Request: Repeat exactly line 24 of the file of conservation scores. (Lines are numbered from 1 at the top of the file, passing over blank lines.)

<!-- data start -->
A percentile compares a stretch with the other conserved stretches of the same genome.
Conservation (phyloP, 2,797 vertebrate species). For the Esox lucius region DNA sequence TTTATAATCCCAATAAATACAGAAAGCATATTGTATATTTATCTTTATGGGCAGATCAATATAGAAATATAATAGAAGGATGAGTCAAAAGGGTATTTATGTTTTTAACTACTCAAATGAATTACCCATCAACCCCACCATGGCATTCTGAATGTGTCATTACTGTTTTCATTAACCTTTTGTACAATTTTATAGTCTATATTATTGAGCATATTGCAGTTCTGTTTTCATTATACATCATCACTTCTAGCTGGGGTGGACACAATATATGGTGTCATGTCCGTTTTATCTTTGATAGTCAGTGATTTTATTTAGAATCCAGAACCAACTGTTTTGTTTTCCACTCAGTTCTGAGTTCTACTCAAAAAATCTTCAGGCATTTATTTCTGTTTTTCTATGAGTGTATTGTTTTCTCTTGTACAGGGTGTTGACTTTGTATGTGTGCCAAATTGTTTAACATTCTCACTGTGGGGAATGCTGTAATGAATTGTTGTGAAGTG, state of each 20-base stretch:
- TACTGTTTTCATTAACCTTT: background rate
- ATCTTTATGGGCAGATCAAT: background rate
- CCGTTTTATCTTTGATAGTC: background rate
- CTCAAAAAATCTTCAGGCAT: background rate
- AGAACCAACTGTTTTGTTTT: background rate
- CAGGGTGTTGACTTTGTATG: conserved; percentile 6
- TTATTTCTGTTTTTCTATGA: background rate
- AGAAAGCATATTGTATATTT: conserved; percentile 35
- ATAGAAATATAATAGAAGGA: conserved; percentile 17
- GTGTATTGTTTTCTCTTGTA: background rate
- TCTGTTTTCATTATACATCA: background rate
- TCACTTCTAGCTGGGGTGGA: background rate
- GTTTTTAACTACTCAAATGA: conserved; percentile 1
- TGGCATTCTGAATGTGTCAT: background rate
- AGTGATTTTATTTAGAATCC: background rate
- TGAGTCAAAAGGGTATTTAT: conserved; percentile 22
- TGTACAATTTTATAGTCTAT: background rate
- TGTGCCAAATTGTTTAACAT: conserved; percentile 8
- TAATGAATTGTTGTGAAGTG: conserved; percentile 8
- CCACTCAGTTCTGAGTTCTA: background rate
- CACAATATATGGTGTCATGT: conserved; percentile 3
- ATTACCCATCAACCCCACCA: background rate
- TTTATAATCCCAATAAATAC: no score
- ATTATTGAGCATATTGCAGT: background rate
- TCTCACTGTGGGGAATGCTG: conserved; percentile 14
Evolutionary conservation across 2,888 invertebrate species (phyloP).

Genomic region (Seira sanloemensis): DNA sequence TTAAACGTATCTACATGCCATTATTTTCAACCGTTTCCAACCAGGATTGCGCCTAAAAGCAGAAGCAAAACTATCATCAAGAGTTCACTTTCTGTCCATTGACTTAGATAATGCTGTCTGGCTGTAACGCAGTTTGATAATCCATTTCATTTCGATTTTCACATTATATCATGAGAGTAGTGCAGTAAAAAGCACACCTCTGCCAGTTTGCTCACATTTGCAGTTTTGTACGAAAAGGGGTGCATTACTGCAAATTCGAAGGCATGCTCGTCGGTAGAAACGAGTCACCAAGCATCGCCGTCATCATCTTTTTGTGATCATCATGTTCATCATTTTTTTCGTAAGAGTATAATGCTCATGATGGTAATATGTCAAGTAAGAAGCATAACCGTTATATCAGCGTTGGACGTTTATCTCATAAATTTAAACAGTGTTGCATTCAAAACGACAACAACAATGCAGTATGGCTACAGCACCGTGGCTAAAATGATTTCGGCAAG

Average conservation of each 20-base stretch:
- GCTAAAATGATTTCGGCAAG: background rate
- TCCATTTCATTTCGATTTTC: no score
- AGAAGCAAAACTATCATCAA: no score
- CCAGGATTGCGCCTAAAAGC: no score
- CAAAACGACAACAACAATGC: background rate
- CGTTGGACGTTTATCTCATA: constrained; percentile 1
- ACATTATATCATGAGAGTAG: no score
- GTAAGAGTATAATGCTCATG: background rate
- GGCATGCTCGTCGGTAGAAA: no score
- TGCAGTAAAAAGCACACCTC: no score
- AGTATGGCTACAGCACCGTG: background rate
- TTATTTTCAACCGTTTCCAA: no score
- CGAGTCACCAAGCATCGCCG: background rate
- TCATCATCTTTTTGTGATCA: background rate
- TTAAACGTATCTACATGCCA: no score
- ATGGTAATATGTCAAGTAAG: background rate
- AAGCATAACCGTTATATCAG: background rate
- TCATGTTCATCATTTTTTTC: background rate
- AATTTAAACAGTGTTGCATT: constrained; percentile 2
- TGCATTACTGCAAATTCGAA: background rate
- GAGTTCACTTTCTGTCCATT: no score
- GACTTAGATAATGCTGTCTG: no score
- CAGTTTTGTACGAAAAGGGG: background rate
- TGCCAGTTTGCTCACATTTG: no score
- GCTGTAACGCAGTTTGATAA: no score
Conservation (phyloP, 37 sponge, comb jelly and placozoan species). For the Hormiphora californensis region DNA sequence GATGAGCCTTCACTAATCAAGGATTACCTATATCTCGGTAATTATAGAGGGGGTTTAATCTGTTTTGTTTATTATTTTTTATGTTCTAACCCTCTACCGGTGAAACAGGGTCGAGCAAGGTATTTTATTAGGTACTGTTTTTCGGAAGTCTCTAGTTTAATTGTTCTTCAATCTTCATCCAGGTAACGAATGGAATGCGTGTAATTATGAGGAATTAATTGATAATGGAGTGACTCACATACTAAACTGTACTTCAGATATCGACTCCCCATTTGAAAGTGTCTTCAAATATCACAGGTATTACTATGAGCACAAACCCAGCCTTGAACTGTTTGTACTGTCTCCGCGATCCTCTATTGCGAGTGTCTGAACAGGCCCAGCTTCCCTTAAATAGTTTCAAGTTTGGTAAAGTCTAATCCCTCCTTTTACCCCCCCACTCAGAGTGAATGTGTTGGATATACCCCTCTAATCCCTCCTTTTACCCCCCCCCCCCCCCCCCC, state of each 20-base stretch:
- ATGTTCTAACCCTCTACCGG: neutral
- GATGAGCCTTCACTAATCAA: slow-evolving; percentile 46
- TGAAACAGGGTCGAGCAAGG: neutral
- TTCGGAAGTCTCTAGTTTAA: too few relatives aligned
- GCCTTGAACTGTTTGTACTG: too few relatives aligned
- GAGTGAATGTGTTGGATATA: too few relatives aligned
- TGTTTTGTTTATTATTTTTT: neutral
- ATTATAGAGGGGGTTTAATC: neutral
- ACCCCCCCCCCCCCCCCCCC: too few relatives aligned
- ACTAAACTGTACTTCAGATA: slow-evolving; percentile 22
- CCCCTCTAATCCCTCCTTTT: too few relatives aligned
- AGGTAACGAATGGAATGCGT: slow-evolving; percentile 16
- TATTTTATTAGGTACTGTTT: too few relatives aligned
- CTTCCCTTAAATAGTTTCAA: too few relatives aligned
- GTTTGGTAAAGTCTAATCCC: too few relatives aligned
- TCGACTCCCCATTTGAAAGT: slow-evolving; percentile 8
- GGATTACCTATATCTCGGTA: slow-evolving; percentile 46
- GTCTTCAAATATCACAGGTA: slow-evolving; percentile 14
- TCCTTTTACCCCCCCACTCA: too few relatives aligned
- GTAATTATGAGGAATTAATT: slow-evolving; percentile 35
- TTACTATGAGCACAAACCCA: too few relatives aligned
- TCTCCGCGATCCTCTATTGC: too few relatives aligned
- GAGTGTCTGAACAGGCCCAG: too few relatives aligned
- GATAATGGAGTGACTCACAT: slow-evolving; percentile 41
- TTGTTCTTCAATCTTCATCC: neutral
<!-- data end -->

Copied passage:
- ATTACCCATCAACCCCACCA: background rate